We are very sad to announce the death of our colleague for many years, Dr Paul McCombie, Senior Lecturer in Geotechnical Engineering within the Department of Architecture and Civil Engineering. Paul died suddenly on Christmas Eve 2020 having taken early retirement only 16 months previously.

Paul was part of the Department for almost 30 years, having joined in 1990. He originally studied Engineering at Cambridge University followed by an MSc in Soil Mechanics at Imperial College. He joined the University of Bath in 1990 where his uncompromising educational style was a fixture until he retired. He epitomised the ethos of facilitating student learning rather than teaching, which set students up for a life-time of learning. His final year Geotechnics exams were legendary, but he was never happier than when outside, come rain or shine, helping students learn surveying, or studying geology and soils on the annual field course.

He oversaw many changes within the Department, and growth of the Civil Engineering group in particular. Paul underpinned the successful evolution of the Civil Engineering programmes over the years in his various roles; as Director of Studies, Admissions Tutor and Deputy Head of the Department. He was a strong advocate of the Joint Department of Architecture and Civil Engineering, and truly believed in the benefits of teaching the two disciplines together. He was also involved in engineering education more widely, ensuring design and sustainability became a core part of Civil Engineering studies across the UK. He co-authored a Royal Academy of Engineering report on Centres of Excellence in Sustainable Building Design, promoting the benefits of investing in education in sustainable design for engineers and architects. Latterly, he became actively involved in the Association of Civil Engineering Departments, continuing even after retirement.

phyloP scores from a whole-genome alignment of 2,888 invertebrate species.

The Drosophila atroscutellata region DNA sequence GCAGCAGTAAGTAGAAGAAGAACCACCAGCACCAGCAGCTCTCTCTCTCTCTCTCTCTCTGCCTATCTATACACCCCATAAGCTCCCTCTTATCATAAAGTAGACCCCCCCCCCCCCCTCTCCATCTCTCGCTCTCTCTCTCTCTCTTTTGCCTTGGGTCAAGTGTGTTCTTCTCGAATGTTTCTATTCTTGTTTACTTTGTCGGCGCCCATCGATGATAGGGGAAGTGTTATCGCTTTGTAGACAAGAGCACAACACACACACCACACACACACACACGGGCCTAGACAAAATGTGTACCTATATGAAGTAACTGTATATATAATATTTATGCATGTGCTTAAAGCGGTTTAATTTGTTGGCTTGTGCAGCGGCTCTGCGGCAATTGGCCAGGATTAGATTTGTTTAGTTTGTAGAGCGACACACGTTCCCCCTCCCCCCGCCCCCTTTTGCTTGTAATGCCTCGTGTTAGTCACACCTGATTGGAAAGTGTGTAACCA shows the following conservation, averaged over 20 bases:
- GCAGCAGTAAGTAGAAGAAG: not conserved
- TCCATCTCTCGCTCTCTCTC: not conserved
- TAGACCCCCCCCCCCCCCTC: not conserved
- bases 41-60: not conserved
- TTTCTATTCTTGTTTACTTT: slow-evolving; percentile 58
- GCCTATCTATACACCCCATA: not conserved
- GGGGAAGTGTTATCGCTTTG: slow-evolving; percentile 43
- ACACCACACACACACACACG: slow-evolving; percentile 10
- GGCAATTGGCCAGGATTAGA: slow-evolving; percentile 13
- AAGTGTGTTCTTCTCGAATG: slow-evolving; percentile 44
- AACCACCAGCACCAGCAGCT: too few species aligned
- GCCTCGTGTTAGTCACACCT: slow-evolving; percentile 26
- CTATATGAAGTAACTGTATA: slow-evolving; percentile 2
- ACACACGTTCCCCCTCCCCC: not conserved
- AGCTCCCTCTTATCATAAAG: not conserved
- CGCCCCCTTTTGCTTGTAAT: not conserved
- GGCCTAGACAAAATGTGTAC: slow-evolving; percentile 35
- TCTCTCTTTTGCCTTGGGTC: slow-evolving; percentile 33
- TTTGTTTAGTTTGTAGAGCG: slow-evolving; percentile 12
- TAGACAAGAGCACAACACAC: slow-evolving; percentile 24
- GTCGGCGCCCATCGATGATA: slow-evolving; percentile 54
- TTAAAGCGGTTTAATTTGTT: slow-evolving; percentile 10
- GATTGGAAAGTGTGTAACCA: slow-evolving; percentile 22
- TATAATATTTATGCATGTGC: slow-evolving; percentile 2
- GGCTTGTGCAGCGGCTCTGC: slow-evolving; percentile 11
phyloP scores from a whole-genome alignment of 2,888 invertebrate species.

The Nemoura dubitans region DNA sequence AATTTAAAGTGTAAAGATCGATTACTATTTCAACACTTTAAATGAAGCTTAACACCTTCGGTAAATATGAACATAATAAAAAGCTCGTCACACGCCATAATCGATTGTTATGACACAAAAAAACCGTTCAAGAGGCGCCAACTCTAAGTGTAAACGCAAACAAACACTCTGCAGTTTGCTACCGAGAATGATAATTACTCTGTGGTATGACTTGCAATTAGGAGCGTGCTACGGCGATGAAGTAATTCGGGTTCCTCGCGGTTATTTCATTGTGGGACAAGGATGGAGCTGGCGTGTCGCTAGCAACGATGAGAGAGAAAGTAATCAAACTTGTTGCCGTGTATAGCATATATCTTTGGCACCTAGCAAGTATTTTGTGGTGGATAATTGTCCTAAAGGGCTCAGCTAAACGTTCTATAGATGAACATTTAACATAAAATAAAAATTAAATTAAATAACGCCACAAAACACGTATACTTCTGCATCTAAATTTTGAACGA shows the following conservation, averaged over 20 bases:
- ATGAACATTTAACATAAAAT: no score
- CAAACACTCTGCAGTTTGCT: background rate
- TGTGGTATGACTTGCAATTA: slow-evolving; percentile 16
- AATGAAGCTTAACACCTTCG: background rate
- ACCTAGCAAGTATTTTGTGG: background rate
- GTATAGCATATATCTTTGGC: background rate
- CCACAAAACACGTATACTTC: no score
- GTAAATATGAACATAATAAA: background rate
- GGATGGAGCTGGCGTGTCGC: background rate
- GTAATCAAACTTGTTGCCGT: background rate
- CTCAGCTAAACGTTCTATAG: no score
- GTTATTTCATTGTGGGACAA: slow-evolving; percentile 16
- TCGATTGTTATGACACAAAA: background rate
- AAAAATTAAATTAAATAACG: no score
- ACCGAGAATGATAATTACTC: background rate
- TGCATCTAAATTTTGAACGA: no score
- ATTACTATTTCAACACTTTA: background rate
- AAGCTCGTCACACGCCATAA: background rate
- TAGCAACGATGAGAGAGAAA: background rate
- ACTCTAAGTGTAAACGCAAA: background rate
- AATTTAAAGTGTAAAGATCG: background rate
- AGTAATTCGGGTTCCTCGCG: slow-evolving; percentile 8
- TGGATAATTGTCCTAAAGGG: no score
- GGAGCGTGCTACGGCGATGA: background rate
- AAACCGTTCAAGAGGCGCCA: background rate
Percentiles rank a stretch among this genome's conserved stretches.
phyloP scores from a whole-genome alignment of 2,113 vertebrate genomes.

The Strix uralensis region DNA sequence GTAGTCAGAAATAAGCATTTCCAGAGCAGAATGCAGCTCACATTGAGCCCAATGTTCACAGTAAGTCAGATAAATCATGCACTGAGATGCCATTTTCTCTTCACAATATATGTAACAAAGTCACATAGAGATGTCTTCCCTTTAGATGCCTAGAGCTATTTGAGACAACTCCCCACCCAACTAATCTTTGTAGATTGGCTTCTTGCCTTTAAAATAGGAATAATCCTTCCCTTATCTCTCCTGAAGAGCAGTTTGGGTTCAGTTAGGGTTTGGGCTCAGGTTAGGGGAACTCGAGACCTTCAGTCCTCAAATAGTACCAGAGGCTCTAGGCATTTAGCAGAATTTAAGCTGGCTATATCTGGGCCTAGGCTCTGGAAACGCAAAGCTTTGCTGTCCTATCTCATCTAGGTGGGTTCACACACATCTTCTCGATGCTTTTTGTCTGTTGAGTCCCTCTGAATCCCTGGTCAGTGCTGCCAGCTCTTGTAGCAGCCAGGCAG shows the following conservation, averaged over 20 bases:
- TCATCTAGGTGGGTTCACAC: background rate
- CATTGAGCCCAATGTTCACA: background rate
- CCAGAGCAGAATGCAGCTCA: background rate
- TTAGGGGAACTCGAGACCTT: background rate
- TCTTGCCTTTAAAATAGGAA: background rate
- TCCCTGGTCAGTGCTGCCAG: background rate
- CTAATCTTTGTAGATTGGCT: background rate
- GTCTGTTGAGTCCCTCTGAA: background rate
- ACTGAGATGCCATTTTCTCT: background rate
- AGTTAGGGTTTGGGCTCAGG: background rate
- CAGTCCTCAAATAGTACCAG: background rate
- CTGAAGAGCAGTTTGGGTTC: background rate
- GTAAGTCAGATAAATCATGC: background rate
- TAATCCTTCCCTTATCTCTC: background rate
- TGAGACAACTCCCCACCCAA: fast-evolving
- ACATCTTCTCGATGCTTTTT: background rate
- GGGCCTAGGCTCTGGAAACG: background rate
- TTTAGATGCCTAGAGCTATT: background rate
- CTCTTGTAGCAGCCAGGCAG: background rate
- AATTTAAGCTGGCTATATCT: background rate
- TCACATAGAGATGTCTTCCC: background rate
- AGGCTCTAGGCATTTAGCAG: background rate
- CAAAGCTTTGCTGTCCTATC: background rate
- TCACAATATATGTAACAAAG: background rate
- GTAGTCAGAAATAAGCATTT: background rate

His research was diverse and eclectic. He successfully gained his PhD in 2009 and concentrated his research efforts on the things that he enjoyed and thought worthwhile. He was particularly proud of the work he did on the stability of dry-stone retaining walls which led to the publication of the book ‘Drystone Retaining Walls: Design, Construction and Assessment’. His final journal publication, studying the dynamic behaviour of bell towers, combined his love of bell ringing and fundamental engineering mechanics.

He will be remembered by his colleagues, students, and graduates, many of whom he remained in contact with, with great fondness and immense respect. Our thoughts are with his wife, Heather, his children and his wider family and friends.

Funeral details

Paul's funeral will be held on Thursday 21st January at 1.45 p.m. Due to Covid restrictions the funeral will be webcast and can be viewed at the time, or for 28 days afterwards (there may be a delay of a couple of days after 21st while the server is switched to allow continued viewing).

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Donations in memory of Paul, if desired can be made to:

STEM (Science, Technology, Engineering and Mathematics) at The Princes Trust


British Dalmatian Welfare

sent c/o

Iles & Vincent Funeral Services,14 The Cornmarket, Warminster, Wiltshire BA12 9BX

Telephone: 01985 220161